Gene should be happy. He has a beautiful family and a caring wife. He’s been in business for over 15 years and has amassed a substantial portfolio. He recently changed jobs and moved halfway across the country to Minnesota as a medical doctor of anesthesiology. The light is at the end of the tunnel.
Yet, he has been covered, he would say buried, under a mountain of debt—$60,000 of undergraduate and medical school debt, plus another $10,000 in credit card debt from spending a bit too much at Christmas. He’s been chipping away at the debts slowly but surely, but he can’t seem to stay ahead. On top of that, he just purchased a new car that came with a whopping car loan of $30,000!
He wonders darkly to himself, “How long am I going to be like this? When will I ever get out of debt?”
Maybe you are in a similar position, or remember having been in this spot years ago. What Gene needs now, more than ever, is a plan and a team to advise him. What if he had somebody to warn him, somebody to guide him? Perhaps his situation would be substantially different. Maybe he would never have been in this situation if an advisor had given him sound advice and held him accountable. Unfortunately, as has happened to so many others, he is now in emergency mode. He needs help, and he needs help fast.
If you do not check and recheck your savings and debt management status, money will most likely continue to create stress, not freedom. It is so straightforward to understand, but much more difficult to live. Still, the reduction in stress created from operating true to your plan is priceless. Spending more than you make creates a buildup of debt, a reduction in savings over time, and an increase in stress. In our line of work, we see far too many people like Gene who are depressed about life because they have no control over their spending and debt. We’ve seen some even turn to drugs or alcohol, effectively masking the pain, and doing nothing to address the underlying problem.
To avoid feeling like Gene, you need to create a financial plan and stick to it. Creating a plan and deciding where you want to go will give you “cause and control” over your future as nothing else will. It will help you keep your perspective in spite of minor setbacks. Creating and following a plan will help bring about happiness and peace because you will be more in control of your destiny.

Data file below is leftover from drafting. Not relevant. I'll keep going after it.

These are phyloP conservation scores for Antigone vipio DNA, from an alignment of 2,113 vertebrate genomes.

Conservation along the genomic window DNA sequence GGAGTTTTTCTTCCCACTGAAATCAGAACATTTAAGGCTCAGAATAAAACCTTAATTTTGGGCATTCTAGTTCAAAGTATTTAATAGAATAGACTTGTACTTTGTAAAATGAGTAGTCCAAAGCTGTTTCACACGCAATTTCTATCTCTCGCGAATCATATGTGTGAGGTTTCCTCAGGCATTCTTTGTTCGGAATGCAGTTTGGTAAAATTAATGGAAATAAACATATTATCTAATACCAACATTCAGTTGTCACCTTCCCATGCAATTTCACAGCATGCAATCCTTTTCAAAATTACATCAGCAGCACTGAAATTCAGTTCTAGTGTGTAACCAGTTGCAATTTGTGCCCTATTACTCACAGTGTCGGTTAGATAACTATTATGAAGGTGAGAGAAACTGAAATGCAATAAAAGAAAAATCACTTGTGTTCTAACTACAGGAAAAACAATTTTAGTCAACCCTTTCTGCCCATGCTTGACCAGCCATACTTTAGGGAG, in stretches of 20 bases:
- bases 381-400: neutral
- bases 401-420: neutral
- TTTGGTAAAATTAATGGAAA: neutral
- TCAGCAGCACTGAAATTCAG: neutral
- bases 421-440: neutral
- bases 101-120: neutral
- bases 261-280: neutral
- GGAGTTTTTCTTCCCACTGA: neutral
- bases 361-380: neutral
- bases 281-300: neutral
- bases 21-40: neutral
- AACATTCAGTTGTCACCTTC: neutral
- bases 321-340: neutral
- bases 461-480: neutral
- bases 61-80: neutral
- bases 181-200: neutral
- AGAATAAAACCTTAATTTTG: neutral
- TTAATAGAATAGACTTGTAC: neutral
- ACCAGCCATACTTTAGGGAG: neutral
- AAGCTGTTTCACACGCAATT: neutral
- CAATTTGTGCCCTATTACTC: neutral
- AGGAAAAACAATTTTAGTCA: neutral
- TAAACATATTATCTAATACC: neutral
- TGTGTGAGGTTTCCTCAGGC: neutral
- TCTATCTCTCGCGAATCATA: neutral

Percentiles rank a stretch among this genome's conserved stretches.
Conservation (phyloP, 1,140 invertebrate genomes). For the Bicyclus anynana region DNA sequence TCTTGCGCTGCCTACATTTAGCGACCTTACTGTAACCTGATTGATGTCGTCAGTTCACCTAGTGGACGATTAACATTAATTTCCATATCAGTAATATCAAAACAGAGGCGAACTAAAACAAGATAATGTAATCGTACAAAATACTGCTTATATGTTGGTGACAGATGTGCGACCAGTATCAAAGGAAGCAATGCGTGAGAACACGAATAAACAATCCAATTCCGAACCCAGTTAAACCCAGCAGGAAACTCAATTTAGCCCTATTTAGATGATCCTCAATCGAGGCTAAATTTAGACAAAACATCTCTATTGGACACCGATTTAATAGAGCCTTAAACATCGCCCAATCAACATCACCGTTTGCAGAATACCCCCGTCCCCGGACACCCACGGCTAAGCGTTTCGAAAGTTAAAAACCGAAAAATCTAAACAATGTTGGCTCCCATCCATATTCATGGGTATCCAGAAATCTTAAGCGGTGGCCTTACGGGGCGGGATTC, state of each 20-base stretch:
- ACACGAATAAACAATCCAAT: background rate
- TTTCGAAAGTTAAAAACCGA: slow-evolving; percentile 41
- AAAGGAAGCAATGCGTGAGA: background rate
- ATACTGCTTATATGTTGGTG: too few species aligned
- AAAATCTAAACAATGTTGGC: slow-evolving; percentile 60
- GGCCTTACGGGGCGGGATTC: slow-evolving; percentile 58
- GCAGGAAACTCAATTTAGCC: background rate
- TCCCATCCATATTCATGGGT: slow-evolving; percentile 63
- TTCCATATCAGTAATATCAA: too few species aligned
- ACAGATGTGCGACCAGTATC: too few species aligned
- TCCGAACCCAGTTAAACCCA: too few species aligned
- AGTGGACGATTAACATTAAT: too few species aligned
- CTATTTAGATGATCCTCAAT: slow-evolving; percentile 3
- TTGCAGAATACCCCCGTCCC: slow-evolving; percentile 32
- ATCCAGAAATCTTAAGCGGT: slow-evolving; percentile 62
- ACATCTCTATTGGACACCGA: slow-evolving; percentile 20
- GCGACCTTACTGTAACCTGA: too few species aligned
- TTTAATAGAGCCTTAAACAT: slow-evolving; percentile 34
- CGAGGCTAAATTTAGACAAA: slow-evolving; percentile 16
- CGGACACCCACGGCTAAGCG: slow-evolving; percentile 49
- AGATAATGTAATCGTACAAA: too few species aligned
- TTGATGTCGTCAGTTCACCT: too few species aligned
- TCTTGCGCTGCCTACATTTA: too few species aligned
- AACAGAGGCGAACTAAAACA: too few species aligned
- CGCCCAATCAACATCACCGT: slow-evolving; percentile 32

If spending is a problem, a simple way to reduce the stress is to focus on your five largest bills and come up with specific ways in which you are willing to reduce them. If you are like most people, your largest bills might include your home mortgage, income taxes, cars, business expenses, debt, travel, child support, random purchases, home remodeling/repairs, dining out, and insurance.
Most people, unless focused primarily on reducing their largest bills, cannot afford the little pleasures that make life enjoyable, such as going on a date with their spouse, having a cup of coffee at Starbucks, or belonging to a health club. The results from cutting out the fun stuff usually are the same as going on a starvation diet: you do not lose weight and, over the long run, you just get heavier, or in the case of money, more in debt.
Instead, come up with ideas to reduce at least five major expenses. Then decide on realistic savings ideas you’ll truly implement to save at least 10 percent of every income dollar. Remember, it’s not about what you make.
I also strongly suggest you go outside your advisory board or “board of directors” to look for mentorship from your peers. Whom do you admire? Whom can you learn from? Whom can help hold you accountable to help ensure that your plan will succeed?
Here’s the deal. Do you want to have the life of an ordinary person? Or would you rather have an “extra”-ordinary life set on target, focusing on having the best possible financial health and living the life you want to live? Take the time to do these exercises and do what others don’t do. I guarantee 90 percent of people won’t. I dare you.
Material discussed is meant to provide general information and it is not to be construed as specific investment, tax, or legal advice. Individual needs vary & require consideration of your unique objectives & financial situation. Please consult with your accountant or tax advisor for specific guidance.